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A Nigerian influencer has introduced a new term, “Christian BBL,” to explain a surgical procedure that she had, leaving many online confused.

According to Complex, the Internet was ablaze this week as Sophia Idahosa, known to her followers as Sophiology, posted a video to her YouTube channel to explain getting a surgical procedure that she referred to as a “Christian BBL.” In the 39-minute video, Idahosa explained the procedure to viewers beginning with her visit to Houston cosmetic surgeon Dr. Jung Money to get liposuction and a fat transfer to her hips. She then connected the procedure to her commitment to Christianity and addressed those making comments questioning her thinking behind this for being “judgmental” and “projecting their beliefs.”

“I have never presented myself to be [a] holy, perfect example,” Idahosa said at the 6:30-minute mark of the video. “I’ve always vouched for the girls that love God and are not accepted by others.” The 29-year-old had been hit with comments calling out her behavior. Later in the video, she stated that “having surgery is one thing, but aftercare is everything.” In a separate video, she explained further saying: “I’m not personally that person. I’m here for anything that makes you look better, feel better, have more confidence and just enjoy your life.”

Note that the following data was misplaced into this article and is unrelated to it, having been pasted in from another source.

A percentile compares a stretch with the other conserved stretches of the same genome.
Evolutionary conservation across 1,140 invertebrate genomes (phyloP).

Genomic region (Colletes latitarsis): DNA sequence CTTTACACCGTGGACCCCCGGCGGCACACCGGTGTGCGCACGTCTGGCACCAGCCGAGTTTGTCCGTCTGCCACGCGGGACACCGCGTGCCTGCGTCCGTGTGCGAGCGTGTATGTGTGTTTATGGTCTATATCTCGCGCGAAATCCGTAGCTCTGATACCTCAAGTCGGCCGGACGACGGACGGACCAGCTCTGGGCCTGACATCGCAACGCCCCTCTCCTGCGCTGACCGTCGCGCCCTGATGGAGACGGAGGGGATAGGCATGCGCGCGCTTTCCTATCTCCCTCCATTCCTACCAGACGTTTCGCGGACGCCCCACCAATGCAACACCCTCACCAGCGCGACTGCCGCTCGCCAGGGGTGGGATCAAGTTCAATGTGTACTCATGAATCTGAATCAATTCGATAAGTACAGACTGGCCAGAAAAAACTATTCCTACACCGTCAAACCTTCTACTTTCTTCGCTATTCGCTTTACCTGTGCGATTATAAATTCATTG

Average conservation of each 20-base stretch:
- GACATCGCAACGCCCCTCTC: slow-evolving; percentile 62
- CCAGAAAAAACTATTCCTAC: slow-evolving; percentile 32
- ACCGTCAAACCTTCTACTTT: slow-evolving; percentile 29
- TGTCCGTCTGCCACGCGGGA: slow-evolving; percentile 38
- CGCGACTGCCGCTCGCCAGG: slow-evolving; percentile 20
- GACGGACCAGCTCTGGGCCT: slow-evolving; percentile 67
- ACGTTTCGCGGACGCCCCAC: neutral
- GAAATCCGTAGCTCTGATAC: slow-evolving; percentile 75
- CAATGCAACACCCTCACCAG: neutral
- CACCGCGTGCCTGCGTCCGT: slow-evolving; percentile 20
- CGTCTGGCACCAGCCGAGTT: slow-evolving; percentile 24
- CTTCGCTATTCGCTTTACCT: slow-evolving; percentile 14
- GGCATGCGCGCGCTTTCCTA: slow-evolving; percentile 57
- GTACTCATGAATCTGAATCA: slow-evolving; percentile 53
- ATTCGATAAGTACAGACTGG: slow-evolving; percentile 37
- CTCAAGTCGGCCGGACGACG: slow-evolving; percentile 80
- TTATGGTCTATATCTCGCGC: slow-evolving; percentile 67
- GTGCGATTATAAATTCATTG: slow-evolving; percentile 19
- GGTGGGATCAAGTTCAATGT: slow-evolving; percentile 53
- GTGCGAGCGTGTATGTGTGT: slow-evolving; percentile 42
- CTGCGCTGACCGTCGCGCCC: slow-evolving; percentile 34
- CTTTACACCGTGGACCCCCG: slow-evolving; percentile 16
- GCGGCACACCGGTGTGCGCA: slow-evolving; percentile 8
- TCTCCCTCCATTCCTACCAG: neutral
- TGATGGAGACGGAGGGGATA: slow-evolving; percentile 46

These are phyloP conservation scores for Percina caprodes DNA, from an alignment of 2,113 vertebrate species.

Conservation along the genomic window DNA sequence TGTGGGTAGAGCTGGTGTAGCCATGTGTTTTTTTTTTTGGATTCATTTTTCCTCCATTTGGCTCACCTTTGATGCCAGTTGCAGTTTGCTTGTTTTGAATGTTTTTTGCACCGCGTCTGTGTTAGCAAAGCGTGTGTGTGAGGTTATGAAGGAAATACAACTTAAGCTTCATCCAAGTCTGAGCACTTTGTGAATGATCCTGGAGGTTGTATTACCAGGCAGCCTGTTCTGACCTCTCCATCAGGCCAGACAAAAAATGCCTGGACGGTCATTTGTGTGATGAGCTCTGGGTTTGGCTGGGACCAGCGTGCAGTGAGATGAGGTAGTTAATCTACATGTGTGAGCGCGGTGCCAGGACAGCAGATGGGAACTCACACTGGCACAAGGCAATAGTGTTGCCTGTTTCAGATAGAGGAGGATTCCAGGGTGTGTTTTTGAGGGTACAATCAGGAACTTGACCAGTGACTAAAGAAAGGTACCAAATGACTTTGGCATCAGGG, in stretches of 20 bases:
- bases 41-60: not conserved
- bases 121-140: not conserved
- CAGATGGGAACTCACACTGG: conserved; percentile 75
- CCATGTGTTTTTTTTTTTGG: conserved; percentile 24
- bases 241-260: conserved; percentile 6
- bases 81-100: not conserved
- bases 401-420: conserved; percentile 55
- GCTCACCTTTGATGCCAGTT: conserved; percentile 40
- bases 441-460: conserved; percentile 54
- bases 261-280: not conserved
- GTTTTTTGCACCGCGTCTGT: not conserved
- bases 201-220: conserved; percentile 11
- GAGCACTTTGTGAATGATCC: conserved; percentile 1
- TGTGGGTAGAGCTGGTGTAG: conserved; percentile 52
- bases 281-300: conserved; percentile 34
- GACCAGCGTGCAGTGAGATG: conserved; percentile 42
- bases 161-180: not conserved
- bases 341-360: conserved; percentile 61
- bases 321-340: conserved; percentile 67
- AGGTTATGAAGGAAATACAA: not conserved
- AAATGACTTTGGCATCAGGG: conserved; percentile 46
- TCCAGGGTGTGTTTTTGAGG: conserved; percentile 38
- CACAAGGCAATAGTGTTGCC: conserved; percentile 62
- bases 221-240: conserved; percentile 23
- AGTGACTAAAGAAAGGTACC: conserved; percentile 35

Her use of the “Christian BBL” phrase had many online perplexed and expressing as much in posts on X, formerly known as Twitter. “I’ve been screaming at the idea of a Christian BBL for the last 13 hours,” wrote one user.

Others who commented jabbed her, with one YouTube commenter saying, “Leave religion out of it. You have the free will to be vain if that is what you want.” Another X user posted a meme featuring Blac Chyna (who has recently undergone surgery to reduce her butt and breasts) superimposed in front of a large cross, making fun of the term.

A Brazilian Butt Lift, or BBL, has become a common surgical procedure for women who want to be curvier, particularly around their hips. According to WebMD, there were 21,823 BBL surgeries done in the U.S. in 2020. That number dropped from 28,076 in 2019, but research suggests that the COVID-19 pandemic contributed to the decline. It’s also regarded as a dangerous procedure, as a report from the Aesthetic Surgery Journal noted that there were one to two fatalities for every 6,000 of those BBL surgeries, the highest such rate among cosmetic surgeries.

Bruh: Social Media Influencer Gets “Christian BBL”  was originally published on